5

I'd like to have an order of idea of how much more Latin has influenced the French language compared to Greek.

However, there's little to no information on the internet.

I've found this : TextKit and this : Langue Francaise

What I get from those sources is a ratio 10:1 for Latin, but those sources are not much.

6

French is Latin mispronounced by German. The Wikipedia article has a longer story. The French Wikipedia article has a much longer, more complete story.

A vast majority of French words come from Latin. A small number of common words come from (proto-) German. (See Language of Franks vs later French for a bit of historical background.) This is the foundation of French in the early Middle-Ages.

During the late Middle-Ages and the Renaissance, scholars introduced a number of new words. French has many doublets with a common word of popular origin which evolved from Latin and some less common derivatives that were created much later from the same root. For example the everyday noun œuf (egg) comes from the Latin ovum by way of Old French, whereas related scholarly words such ovule, ovaire (ovary), ovoïde (egg-shaped), ovivore (egg-eater), etc. were formed much later.

Later in that period of scholarly language increase, it became common for scholars to learn ancient Greek in addition to Latin. At that point many words of Greek origin entered the language, mostly to designate scientific and philosophical concepts. This added to an already existing set words in the same lexical area that reached French via Latin because the Romans had taken them from the Greek, such as logique and physique.

Of course over the years French has acquired many words from other languages, but Latin is the biggest provider by far and proto-German and Ancient Greek are distant seconds (with German mostly for everyday words and Greek for scholarly concepts).

6

It depends on how you count. If you count every word in a dictionary once, you will get a higher score for Greek words; a very infrequently used word will count as 1 just like a very frequently used word, and there will be many more Greek words among the infrequently used words. Then you'd get the following numbers, from Laure's comment below; they don't mention Greek separately, so it is possible that Greek is included in Latin, because many/most Greek words came to French through Latin:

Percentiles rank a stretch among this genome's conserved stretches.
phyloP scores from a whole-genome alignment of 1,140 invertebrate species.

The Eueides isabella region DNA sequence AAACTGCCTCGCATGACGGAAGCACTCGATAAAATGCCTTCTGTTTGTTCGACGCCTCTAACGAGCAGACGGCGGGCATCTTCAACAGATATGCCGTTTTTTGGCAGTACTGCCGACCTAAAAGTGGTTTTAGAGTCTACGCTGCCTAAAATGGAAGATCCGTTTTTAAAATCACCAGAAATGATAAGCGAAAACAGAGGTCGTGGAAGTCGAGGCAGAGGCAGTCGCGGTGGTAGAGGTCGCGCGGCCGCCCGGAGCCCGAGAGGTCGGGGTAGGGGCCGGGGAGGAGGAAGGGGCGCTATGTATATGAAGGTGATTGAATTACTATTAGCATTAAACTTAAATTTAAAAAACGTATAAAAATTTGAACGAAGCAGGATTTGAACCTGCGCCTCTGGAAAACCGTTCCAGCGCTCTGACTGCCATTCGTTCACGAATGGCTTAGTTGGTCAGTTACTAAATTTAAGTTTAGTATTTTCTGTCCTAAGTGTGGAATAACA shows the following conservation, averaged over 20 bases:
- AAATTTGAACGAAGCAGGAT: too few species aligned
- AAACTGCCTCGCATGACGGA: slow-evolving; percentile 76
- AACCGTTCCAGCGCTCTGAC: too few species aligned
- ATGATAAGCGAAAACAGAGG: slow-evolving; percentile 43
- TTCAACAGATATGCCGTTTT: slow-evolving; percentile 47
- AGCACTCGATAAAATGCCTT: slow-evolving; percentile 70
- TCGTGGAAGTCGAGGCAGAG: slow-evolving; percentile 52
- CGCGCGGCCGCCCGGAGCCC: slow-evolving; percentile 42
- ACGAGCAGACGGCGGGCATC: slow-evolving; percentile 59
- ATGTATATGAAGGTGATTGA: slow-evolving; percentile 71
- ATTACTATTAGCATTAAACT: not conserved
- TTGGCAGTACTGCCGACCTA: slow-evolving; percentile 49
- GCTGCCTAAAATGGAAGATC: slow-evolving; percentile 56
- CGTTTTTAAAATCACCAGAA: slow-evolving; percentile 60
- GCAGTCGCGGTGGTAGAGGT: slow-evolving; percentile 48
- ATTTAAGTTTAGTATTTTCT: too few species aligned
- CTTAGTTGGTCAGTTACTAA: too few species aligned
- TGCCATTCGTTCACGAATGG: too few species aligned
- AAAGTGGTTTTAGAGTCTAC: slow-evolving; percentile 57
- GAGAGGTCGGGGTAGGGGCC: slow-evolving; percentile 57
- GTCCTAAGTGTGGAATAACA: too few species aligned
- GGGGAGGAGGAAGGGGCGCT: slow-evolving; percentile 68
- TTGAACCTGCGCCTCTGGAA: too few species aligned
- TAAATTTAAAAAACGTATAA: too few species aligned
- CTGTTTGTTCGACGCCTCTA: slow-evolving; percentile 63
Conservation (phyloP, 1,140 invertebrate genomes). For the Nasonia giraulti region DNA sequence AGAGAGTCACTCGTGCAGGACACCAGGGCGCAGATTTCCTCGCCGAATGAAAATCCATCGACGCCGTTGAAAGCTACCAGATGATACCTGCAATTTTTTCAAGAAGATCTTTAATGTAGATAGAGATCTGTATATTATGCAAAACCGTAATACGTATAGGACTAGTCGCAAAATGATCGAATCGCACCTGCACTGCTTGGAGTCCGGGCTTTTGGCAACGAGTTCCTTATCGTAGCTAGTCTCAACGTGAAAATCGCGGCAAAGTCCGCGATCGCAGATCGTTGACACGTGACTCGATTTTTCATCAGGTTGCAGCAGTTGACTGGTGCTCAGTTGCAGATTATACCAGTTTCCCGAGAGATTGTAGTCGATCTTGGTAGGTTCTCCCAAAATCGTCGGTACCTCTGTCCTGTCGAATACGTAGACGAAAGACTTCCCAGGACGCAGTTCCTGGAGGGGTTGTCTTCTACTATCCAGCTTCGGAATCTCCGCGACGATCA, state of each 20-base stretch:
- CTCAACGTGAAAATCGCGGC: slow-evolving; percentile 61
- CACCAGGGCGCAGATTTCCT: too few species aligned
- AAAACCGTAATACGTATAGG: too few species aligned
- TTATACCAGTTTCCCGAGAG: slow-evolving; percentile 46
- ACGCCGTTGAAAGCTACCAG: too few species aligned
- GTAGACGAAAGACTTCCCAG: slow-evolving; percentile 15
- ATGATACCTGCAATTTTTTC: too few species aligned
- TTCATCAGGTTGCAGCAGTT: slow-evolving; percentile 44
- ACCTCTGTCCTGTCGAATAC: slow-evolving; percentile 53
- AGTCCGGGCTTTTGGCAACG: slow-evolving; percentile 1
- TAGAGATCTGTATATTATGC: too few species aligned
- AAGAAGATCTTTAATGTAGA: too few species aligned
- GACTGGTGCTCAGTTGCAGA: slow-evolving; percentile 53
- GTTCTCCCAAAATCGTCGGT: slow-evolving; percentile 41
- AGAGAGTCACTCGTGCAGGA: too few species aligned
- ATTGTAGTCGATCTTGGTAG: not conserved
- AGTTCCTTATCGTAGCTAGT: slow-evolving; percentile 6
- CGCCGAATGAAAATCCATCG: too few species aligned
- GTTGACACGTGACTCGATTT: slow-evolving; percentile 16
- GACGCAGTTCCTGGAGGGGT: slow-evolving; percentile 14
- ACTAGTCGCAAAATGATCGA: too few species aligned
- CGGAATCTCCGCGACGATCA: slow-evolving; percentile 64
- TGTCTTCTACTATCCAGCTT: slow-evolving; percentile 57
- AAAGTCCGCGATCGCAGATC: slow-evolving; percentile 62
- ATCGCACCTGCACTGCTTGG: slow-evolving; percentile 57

Les mots d'origine préceltique (antérieurs aux gaulois) se comptent sur quelques doigts

Les reliques gauloises : 0,08% de notre vocabulaire.

Les mots germaniques, franciques, couvrent 1,35% de notre vocabulaire, mais 3,5% des mots les plus fréquents.

Le fonds latin constitue l'essentiel de notre patrimoine héréditaire : 86,53%.

Les emprunts aux langues étrangères constituent environ 10% de notre vocabulaire.

Les invasions arabes de la fin du VIIIème siècle n'ont laissé aucune trace ; celles des Normands au IXème siècle n'ont agi que sur les parlers régionaux, donc en Normandie.

If you correct for frequency, i.e. if you count "le" (Latin) as 10,000 times versus logopédie (Greek) 1 time (of course I don't know the exact frequencies), I think that probably better answers the spirit of your question. I don't have any numbers, but I think the proportion will be much higher than 1:10 for Greek:Latin that way, more like 1:1000.

What's also important to consider is that there is much more to language than just vocabulary. English, for example, has borrowed very many words from French and Latin, but its grammar is hardly French or Latin at all; and grammar is mostly what makes linguists classify it as Germanic. I believe French grammar has many more Celtic and Germanic characteristics than its vocabulary has.

Here is a list of the 75 most frequent words in French. I've added the origins off the top of my head, but I'm certain none of those are from Greek:

Fréq.   Nature      Mot     Origine
1050561 (dét.)      le      Latin
862100  (prép.)     de      Latin
419564  (dét.)      un      Latin
351960  (verbe)     être    Latin
362093  (conj.)     et      Latin
293083  (prép.)     à       Latin
270395  (pron.)     il      Latin
248488  (verbe)     avoir   Latin
186755  (adv.)      ne      Latin
184186  (pron.)     je      Latin
181161  (dét.)      son     Latin
176161  (conj.)     que     Latin
168684  (pron.)     se      Latin
148392  (pron.)     qui     Latin
141389  (dét.)      ce      Latin
139185  (prép.)     dans    Latin
143565  (prép.)     en      Latin
127384  (dét.)      du      Latin
126397  (pron.)     elle    Latin
123502  (dét.)      au      Latin
119106  (dét.)      de      Latin
107074  (pron.)     ce      Latin
105873  (pron.)     le      Latin
104779  (prép.)     pour    Latin
103083  (adv.)      pas     Latin